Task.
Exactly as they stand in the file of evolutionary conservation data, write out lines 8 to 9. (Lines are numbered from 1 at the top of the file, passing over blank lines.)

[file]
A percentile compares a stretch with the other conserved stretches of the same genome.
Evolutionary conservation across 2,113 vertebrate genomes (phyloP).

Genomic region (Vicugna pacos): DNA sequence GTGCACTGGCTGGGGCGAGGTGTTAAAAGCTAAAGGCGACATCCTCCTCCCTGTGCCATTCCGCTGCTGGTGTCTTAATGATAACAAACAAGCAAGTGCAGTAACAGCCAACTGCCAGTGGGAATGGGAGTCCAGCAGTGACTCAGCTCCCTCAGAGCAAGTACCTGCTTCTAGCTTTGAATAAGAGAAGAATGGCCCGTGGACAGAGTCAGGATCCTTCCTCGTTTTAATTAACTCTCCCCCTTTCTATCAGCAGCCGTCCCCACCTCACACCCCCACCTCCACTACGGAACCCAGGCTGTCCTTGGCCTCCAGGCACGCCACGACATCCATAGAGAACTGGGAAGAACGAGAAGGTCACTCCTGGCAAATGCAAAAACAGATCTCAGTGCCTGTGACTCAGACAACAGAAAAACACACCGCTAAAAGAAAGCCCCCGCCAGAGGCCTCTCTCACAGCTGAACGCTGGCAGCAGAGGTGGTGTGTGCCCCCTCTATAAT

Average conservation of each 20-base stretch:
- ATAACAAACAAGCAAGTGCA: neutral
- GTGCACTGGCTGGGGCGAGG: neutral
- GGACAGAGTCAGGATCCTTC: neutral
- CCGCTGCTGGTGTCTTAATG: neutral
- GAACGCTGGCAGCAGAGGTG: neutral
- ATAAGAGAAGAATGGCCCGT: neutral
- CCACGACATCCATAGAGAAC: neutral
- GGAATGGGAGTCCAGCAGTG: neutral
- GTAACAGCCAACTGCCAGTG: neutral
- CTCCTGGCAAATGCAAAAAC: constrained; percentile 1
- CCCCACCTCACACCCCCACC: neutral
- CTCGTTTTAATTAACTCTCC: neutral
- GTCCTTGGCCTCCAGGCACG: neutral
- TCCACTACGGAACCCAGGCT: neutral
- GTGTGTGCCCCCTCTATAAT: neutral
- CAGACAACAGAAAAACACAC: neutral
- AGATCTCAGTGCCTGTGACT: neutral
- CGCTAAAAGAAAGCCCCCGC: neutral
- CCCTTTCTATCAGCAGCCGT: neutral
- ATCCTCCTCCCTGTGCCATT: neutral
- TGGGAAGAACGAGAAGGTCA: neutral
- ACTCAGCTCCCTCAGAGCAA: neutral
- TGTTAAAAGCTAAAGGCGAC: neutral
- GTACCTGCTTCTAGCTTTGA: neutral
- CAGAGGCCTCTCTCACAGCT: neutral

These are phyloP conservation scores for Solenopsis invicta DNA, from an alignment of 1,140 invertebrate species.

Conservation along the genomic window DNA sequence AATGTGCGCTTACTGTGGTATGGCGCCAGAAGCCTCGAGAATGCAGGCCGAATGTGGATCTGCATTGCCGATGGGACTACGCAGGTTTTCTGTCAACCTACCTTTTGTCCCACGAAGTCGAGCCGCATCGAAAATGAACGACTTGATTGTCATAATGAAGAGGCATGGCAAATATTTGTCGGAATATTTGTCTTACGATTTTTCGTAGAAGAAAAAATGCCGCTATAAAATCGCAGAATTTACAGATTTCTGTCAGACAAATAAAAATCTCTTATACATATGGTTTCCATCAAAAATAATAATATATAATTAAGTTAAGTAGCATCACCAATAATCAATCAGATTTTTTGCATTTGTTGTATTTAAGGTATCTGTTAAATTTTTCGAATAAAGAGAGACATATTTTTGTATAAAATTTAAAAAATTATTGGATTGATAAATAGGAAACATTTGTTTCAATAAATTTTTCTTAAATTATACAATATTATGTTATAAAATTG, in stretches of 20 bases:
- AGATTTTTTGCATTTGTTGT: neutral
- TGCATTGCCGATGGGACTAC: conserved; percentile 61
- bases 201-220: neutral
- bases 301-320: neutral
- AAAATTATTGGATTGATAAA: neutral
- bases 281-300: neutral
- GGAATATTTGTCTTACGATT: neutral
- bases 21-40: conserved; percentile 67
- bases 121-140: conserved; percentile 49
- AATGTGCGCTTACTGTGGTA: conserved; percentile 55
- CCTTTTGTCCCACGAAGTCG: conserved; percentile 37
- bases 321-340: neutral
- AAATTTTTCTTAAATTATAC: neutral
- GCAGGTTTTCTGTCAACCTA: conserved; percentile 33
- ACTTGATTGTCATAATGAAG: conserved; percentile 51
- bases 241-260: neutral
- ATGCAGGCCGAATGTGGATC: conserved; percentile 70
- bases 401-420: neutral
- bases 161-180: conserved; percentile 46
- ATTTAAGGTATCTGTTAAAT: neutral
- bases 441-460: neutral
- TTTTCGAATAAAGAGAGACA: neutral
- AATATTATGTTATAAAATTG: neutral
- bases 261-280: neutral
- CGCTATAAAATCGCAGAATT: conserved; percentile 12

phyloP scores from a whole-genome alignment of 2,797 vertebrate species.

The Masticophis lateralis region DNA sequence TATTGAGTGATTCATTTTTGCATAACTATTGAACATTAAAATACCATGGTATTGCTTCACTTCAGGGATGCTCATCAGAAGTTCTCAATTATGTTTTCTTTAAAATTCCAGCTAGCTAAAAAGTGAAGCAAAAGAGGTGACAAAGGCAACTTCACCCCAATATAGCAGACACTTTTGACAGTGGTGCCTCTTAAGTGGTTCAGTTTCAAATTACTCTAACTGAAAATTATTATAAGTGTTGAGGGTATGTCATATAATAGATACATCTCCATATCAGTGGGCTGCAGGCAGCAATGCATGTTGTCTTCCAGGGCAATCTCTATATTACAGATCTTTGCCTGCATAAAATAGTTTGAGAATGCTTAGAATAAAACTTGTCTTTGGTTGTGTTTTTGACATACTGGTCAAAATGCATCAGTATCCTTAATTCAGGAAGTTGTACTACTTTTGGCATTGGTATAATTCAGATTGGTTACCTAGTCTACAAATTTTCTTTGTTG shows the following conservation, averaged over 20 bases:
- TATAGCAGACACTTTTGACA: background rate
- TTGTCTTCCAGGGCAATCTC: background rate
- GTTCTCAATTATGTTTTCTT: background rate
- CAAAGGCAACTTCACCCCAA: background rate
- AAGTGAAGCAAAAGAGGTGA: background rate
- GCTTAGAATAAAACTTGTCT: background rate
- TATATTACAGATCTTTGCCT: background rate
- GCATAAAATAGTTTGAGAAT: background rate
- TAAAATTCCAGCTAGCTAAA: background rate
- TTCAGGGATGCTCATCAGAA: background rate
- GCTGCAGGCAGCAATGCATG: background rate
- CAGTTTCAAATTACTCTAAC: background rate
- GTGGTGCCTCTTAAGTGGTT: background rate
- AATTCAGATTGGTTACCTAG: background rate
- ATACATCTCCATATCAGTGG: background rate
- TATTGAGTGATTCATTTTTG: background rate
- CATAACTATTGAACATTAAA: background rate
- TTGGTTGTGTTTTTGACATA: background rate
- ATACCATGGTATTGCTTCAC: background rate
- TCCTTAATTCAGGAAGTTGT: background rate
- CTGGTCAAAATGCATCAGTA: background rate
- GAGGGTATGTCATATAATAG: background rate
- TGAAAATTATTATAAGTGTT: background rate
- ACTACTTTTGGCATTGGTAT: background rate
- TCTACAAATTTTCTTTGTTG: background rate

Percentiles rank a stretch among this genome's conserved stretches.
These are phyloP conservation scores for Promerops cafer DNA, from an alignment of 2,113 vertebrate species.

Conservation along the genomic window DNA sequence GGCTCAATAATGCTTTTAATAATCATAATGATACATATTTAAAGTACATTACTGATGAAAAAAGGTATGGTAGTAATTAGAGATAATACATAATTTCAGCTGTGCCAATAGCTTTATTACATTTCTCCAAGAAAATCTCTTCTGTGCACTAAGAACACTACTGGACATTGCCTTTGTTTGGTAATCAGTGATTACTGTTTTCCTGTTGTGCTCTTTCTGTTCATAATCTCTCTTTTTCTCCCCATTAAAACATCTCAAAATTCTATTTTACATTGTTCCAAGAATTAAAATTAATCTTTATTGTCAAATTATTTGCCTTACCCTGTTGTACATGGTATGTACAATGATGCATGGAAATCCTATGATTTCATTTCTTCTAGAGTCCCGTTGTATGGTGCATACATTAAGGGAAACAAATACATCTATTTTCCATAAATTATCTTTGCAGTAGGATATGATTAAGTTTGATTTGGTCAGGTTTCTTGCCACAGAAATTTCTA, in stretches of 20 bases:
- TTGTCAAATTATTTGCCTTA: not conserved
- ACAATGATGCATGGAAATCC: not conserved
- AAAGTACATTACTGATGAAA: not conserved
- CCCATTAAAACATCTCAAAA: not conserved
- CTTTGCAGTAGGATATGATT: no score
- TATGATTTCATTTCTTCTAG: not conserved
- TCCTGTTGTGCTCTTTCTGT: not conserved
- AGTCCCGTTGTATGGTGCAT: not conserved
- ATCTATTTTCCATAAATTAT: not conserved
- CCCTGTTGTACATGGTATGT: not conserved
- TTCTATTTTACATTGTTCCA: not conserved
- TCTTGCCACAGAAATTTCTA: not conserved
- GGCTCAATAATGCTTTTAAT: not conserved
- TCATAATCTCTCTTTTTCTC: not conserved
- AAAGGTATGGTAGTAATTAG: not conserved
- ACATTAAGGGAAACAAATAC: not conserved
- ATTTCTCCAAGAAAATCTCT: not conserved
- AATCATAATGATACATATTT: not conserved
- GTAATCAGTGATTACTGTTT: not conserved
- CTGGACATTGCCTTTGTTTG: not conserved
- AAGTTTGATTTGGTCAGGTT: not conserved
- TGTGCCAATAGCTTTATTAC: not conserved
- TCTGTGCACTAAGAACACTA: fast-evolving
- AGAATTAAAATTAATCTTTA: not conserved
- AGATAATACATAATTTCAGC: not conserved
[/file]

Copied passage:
- CCGCTGCTGGTGTCTTAATG: neutral
- GAACGCTGGCAGCAGAGGTG: neutral